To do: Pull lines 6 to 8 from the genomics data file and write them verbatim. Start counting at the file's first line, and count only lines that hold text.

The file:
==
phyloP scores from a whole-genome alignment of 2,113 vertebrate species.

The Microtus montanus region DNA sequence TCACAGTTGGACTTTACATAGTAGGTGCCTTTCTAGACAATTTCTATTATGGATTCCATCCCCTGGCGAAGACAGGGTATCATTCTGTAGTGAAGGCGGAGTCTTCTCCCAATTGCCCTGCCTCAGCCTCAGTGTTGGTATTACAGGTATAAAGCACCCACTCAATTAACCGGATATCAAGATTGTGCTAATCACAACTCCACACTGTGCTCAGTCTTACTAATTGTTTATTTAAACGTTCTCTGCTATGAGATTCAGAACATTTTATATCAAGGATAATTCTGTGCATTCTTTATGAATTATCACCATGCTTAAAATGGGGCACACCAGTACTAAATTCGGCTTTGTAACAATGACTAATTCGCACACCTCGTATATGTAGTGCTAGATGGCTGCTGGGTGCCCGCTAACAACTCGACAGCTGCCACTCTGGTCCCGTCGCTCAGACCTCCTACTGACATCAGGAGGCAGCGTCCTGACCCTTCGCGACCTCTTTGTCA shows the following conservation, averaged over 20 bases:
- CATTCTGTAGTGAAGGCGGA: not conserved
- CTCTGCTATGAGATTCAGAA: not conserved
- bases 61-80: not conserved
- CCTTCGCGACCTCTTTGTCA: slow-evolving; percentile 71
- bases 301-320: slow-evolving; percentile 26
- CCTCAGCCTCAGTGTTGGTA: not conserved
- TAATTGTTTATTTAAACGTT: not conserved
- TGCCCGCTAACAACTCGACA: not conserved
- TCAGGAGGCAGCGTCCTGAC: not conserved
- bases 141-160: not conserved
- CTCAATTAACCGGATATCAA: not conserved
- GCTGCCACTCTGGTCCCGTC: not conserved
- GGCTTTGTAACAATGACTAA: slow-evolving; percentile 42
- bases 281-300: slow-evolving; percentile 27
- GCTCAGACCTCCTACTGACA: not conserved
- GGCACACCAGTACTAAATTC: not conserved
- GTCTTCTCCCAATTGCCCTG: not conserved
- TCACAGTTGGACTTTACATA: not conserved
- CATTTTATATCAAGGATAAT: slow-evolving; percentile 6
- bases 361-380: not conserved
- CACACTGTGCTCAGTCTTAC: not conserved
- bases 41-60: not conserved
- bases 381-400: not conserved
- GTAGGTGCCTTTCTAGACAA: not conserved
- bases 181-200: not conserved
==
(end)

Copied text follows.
- CCTTCGCGACCTCTTTGTCA: slow-evolving; percentile 71
- bases 301-320: slow-evolving; percentile 26
- CCTCAGCCTCAGTGTTGGTA: not conserved